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Berlin Brandenburg

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  • 1
    Language: English
    In: Science of the Total Environment, 01 April 2016, Vol.548-549, pp.51-59
    Description: Enhanced concentrations of dissolved organic matter (DOM) in freshwaters are an increasing problem in drinking water reservoirs. In this study we investigated bacterial DOM degradation rates in the tributaries of the reservoirs and tested the hypotheses that (1) DOM degradation is high enough to decrease DOM loads to reservoirs considerably, (2) DOM degradation is affected by stream hydrology, and (3) phosphorus addition may stimulate bacterial DOM degradation. Bacterial biomass production, which was used as a measure of DOM degradation, was highest in summer, and was usually lower at upstream than at downstream sites. An important proportion of bacterial production was realized in epilithic biofilms. Production of planktonic and biofilm bacteria was related to water temperature. Planktonic production weakly correlated to DOM quality and to total phosphorus concentration. Addition of soluble reactive phosphorus did not stimulate bacterial DOM degradation. Overall, DOM was considerably degraded in summer at low discharge levels, whereas degradation was negligible during flood events (when DOM load in reservoirs was high). The ratio of DOM degradation to total DOM release was negatively related to discharge. On annual average, only 0.6–12% of total DOM released by the catchments was degraded within the tributaries.
    Keywords: Bacterial Production ; Doc ; Freshness Index ; Humification Index ; Phosphorus ; Environmental Sciences ; Biology ; Public Health
    ISSN: 0048-9697
    E-ISSN: 1879-1026
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  • 2
    Language: English
    In: Water Research, 15 October 2017, Vol.123, pp.513-523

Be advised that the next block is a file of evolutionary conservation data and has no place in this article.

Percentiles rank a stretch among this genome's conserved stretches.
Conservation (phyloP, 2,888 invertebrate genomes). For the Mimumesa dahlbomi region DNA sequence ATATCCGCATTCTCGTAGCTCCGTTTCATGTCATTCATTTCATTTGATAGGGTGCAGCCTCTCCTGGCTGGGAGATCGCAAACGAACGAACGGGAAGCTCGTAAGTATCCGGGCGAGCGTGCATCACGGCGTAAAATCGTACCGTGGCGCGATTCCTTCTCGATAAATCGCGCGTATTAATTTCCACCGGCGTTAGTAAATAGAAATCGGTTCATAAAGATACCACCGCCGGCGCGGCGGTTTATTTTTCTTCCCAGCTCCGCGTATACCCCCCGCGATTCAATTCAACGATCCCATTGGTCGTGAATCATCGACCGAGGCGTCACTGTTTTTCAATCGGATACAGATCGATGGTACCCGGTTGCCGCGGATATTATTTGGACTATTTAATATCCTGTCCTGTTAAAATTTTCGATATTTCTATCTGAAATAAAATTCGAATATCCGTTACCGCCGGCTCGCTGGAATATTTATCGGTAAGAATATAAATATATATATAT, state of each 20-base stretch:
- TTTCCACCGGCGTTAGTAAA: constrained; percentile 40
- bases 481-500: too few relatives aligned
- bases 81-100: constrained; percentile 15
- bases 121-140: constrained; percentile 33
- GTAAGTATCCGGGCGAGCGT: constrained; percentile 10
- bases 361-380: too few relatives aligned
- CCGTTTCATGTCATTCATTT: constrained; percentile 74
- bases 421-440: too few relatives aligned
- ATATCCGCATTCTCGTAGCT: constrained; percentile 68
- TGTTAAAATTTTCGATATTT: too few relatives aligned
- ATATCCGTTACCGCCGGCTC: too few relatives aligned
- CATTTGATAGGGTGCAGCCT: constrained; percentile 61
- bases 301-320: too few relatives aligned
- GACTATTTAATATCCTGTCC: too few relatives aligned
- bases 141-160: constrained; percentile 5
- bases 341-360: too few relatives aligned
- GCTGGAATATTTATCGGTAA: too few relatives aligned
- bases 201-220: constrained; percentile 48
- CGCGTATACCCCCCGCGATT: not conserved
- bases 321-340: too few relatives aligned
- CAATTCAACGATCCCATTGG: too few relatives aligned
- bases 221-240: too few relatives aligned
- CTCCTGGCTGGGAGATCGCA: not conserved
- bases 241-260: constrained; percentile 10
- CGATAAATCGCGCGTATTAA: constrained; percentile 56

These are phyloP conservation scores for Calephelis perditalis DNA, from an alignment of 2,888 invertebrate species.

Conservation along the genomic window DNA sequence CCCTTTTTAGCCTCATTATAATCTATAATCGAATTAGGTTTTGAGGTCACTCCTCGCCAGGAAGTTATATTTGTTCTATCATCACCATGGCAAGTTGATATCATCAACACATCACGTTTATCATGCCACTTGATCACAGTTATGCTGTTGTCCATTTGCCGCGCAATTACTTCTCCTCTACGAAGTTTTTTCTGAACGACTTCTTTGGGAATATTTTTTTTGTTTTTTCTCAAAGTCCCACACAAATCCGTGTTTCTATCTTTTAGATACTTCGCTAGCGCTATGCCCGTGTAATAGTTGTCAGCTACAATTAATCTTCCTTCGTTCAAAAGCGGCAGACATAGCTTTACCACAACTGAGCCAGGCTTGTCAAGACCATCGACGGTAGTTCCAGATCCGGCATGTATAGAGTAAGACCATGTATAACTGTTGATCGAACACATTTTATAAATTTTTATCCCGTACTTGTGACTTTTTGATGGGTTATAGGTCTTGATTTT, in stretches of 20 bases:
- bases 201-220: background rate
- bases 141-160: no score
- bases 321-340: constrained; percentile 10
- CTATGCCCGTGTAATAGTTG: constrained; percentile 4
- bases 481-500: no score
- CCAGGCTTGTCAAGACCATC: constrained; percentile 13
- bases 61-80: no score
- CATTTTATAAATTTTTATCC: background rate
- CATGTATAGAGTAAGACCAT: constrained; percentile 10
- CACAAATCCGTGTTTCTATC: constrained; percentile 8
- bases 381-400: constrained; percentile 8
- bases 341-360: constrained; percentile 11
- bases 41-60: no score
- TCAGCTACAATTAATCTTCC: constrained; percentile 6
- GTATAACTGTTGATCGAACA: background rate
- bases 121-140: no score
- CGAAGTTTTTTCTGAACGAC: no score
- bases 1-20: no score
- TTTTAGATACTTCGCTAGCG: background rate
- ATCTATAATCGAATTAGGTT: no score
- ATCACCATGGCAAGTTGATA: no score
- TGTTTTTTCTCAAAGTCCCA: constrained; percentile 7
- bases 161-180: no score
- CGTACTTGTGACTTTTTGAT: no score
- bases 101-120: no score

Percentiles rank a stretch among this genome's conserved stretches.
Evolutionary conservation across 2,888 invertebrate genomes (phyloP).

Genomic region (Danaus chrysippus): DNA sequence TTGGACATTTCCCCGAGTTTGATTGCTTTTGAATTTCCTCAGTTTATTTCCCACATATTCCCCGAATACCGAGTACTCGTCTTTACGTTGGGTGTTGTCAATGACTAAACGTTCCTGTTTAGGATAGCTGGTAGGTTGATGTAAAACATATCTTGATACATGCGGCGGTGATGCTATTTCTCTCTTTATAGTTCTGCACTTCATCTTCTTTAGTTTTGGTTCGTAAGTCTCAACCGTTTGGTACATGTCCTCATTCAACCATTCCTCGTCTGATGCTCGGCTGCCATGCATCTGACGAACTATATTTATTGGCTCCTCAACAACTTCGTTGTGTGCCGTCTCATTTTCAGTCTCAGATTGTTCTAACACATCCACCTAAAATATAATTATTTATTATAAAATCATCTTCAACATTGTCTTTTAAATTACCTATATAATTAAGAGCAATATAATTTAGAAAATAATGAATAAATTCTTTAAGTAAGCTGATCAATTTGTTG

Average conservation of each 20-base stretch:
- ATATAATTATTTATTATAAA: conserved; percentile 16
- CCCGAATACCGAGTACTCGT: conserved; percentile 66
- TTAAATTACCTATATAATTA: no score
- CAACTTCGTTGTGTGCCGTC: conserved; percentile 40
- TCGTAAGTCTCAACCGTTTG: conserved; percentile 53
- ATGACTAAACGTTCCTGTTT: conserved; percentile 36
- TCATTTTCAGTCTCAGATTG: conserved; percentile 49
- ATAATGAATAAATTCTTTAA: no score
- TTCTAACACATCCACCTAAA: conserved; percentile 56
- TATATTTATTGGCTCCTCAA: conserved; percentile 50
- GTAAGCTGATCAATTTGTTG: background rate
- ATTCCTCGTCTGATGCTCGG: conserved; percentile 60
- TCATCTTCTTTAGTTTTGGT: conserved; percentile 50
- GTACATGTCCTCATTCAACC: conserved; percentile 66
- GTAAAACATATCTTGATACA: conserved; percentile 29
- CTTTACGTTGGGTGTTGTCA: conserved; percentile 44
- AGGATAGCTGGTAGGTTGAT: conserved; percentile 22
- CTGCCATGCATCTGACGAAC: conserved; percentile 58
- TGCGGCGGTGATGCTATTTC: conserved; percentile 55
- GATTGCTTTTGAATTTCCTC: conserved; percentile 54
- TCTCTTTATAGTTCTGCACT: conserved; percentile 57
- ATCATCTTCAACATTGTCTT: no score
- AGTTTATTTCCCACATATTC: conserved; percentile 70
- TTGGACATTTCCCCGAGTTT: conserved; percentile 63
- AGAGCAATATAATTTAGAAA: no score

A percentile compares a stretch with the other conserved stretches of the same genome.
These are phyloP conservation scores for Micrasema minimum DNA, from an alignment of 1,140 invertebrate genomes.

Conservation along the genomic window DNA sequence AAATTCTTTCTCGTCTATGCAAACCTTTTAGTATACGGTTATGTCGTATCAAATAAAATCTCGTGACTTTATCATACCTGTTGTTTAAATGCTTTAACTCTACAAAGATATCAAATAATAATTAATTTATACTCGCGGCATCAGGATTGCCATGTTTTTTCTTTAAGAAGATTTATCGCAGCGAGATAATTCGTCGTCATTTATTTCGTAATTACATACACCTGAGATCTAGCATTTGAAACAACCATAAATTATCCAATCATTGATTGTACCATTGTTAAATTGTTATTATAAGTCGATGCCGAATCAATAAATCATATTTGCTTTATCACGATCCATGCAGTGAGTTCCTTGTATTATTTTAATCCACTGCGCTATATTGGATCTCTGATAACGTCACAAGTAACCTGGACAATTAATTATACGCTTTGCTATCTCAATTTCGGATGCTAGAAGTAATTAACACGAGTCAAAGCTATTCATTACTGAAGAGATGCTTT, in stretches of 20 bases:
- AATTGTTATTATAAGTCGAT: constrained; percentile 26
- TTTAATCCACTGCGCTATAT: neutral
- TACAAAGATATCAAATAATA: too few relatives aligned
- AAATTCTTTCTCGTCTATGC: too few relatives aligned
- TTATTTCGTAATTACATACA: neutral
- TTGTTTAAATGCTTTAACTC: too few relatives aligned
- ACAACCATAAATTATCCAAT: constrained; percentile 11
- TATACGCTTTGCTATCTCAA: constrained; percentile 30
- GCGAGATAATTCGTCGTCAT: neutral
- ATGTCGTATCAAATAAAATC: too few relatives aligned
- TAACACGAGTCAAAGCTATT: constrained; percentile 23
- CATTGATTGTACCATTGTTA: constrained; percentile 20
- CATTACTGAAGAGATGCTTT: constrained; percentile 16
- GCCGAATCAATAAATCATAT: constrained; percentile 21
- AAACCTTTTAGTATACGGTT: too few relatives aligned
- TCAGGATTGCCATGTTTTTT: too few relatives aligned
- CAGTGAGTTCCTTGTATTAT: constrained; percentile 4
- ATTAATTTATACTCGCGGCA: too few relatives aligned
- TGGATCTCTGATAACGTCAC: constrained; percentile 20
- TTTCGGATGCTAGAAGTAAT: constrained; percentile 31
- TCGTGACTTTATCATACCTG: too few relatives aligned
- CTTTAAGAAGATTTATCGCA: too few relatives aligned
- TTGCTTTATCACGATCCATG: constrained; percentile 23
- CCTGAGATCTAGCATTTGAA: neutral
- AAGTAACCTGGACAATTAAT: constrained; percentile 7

Description: Streams are important sites of transformation of dissolved organic matter (DOM). The molecular characterization of DOM-quality changes requires sophisticated analytical evaluation techniques. The goal of our study was to link molecular DOM transformation with bacterial activity. We measured the degradation of leaf leachate over a gradient of bacterial production obtained by different rates of percolation of sediments in seven experimental flumes on five sampling dates. We developed a new strategy for evaluating molecular formula data sets obtained by ultra-high resolution Fourier transform ion cyclotron resonance mass spectrometry (FTICR MS), in which the time-dependent change of component abundance was fitted by a linear regression model after normalization of mass peak intensities. All components were categorized by calculating the slope (change of percent intensity per day) in each of the seven flumes. These slopes were then related to cumulative bacterial production. The concentration of DOM decreased quickly in all flumes. Bacterial activity was higher in flumes with percolated sediment than in those without percolation, whereas plankton bacterial activity was higher in flumes without percolation or without sediment. There were no differences in molecular-DOM characteristics between flumes, but there were distinct changes over time. Positive slopes, i.e. increasing intensities over time, were found for small molecules (MW 〈 450 Da) and high O/C ratios, whereas decreasing intensities were observed less often and only for large molecules and low O/C ratios. The positive slopes of produced components showed a positive relationship to bacterial production for small and for oxygen-rich components. The negative slopes of degraded components were negatively related to bacterial production for large and for oxygen-deficient molecules. Overall, the approach provided new insights into the transformation of specific molecular DOM components.